by Mark Haslam
Raymond Depardon's new documentary Modern Life (La vie moderne) isn't as interested in showing or explaining as it in building relationships: a relationship between director and subject, between viewer and viewed, between camera and household. For the film, Depardon returns to the same farmers of the Ardèche that populated his two previous films, and their continuing struggle to maintain a lifestyle that fast is becoming obsolete.
His visits are those of an old friend come back to catch up. With only his wife to hold the camera and a friend to record sound, Depardon is shown candidness and intimacy in conversing with the farmers. An amazing effect of his style is that, in the long silences that sometimes pass in conversations, it becomes uncomfortable for us to make eye-contact with the person on screen. We come to feel as though we're doing more than watching—as though, instead, we're interacting, a part of the dialogue.
The camera presents a lifestyle equal parts distinct and distant from ours, but it's one that doesn't need, doesn't ask for, and doesn't get an explanation. Depardon has very little interest, here, in the process of farming, apart from the impact it makes on these farmer's lives. Nor does he make points about modernity's forgotten people. Rather what he's interested in is people themselves: the things the say and the little things they do.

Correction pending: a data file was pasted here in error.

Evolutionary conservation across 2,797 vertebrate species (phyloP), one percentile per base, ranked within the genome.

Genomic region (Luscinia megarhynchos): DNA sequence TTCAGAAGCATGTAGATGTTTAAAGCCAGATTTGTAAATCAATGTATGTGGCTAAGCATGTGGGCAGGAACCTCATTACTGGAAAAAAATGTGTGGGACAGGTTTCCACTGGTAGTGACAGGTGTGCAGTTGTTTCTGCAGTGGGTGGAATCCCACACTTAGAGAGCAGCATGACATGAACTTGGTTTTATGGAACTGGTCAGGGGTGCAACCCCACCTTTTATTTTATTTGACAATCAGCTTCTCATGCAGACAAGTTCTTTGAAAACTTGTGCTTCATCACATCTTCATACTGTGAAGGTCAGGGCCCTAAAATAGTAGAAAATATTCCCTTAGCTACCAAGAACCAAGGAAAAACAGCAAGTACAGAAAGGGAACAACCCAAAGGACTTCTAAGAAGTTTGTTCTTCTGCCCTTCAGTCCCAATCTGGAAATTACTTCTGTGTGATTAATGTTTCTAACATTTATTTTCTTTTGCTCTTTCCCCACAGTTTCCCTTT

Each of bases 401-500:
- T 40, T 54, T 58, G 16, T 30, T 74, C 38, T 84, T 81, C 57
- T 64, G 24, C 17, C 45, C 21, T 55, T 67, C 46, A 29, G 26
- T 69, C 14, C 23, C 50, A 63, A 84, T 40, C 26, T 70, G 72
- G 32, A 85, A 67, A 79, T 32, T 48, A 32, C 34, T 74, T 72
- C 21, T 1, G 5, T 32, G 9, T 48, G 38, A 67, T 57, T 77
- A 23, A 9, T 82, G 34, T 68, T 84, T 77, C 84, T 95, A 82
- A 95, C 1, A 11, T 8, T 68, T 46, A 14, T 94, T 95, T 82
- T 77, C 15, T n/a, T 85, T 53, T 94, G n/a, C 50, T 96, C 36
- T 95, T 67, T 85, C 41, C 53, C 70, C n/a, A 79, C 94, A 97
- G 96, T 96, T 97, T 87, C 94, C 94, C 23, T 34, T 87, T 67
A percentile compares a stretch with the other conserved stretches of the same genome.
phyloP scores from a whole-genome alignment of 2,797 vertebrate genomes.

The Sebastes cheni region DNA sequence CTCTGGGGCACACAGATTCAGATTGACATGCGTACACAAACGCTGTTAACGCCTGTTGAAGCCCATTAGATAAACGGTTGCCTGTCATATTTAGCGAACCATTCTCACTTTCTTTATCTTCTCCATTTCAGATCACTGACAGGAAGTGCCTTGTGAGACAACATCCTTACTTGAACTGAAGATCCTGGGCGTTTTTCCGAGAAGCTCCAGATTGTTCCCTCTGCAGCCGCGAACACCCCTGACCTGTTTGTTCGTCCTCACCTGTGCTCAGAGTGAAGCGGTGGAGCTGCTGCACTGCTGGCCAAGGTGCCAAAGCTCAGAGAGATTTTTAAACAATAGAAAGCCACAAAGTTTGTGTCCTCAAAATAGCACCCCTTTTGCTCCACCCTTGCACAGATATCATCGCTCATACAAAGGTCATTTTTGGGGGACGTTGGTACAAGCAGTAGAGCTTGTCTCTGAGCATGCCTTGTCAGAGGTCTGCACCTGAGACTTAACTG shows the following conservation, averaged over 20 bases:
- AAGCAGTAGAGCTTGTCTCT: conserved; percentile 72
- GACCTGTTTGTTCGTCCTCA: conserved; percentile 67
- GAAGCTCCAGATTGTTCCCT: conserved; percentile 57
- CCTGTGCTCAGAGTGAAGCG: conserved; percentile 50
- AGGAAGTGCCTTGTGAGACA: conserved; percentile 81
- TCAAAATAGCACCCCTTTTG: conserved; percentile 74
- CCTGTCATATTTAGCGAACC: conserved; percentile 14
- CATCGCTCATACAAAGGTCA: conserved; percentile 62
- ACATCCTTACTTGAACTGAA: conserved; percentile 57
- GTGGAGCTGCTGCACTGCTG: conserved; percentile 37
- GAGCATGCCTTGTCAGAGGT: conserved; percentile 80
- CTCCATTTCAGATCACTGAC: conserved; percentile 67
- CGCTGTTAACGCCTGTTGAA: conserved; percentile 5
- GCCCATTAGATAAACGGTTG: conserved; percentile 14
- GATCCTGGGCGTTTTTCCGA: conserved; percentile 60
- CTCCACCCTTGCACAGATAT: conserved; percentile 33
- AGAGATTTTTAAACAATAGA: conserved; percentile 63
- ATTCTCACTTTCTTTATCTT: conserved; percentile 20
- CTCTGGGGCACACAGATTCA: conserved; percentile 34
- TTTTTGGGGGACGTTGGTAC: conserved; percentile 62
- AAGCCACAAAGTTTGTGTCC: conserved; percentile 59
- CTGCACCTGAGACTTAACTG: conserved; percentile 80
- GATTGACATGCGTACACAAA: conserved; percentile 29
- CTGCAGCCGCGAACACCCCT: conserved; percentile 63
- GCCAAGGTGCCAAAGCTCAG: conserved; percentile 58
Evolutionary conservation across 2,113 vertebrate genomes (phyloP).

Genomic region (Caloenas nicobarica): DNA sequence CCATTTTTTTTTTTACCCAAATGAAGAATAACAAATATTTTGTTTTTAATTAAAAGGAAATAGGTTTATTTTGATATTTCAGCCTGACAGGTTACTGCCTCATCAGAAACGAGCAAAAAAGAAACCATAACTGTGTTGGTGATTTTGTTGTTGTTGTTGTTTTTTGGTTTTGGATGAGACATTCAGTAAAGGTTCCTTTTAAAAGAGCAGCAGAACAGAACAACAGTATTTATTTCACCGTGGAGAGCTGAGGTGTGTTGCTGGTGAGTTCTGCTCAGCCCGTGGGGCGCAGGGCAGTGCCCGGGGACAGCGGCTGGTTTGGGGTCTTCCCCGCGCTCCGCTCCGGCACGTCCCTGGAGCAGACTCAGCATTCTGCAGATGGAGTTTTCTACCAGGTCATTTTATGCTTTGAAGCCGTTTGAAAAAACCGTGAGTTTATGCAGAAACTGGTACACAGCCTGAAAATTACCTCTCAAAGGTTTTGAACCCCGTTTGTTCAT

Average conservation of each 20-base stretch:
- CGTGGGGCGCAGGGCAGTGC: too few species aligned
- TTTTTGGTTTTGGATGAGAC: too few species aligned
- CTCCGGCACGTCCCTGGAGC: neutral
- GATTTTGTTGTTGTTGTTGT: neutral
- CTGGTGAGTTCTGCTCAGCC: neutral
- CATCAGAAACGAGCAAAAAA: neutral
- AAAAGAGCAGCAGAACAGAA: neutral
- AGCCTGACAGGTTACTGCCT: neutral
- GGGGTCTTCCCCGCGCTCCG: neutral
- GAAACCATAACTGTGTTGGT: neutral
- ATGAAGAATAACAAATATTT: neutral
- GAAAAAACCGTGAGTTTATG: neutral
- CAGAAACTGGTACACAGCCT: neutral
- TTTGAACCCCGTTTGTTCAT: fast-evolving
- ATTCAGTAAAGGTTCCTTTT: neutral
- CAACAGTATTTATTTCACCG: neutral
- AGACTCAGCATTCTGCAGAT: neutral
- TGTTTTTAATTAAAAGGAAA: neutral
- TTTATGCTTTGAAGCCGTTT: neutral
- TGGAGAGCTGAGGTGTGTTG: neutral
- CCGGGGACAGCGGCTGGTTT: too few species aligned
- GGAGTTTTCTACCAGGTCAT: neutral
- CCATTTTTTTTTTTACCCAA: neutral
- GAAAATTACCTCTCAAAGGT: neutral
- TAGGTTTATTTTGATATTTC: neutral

Modern Life is the third in Depardon's series, Profils Paysans. His films don't get much distribution in the States, so a chance to see on a big screen is an opportunity not to be missed. It plays again one last time on Wednesday.
A restoration of Sergio Leone's Once Upon a Time in the West played at the Castro yesterday. As I'd never seen this one on the big screen, and as it demands the big screen, I went. I hope all of you made it out, too. The new print was made possible by The Film Foundation and the Rome Film Festival, with assists from Sergio Leone Productions and Paramount. The Film Foundation and American Express are presenting this and other newly restored films across the country. Keep an eye out for anything they bring near you.
In California Company Town, Lee Ann Schmitt documents the remnants of California's industrial towns—places constructed around business, and abandoned.
The images were captured over a five-year span, and though the film is short, this sense of duration becomes integral to the viewing experience. We linger on objects and the landscapes that house them. Objects are given space and time, which empties them of a single message, of a specific importance.
We siphon through various meanings to place on the things in images, but they soon fade back into the desertion that has occurred all around them, and resume lifelessness.
Schmitt weaves these images with archival footage, sound bites, and her own narration—in a tone whose dryness seems to mirror that of these towns—to create a stunning portrait of the ravaged California that is all of our neighbor.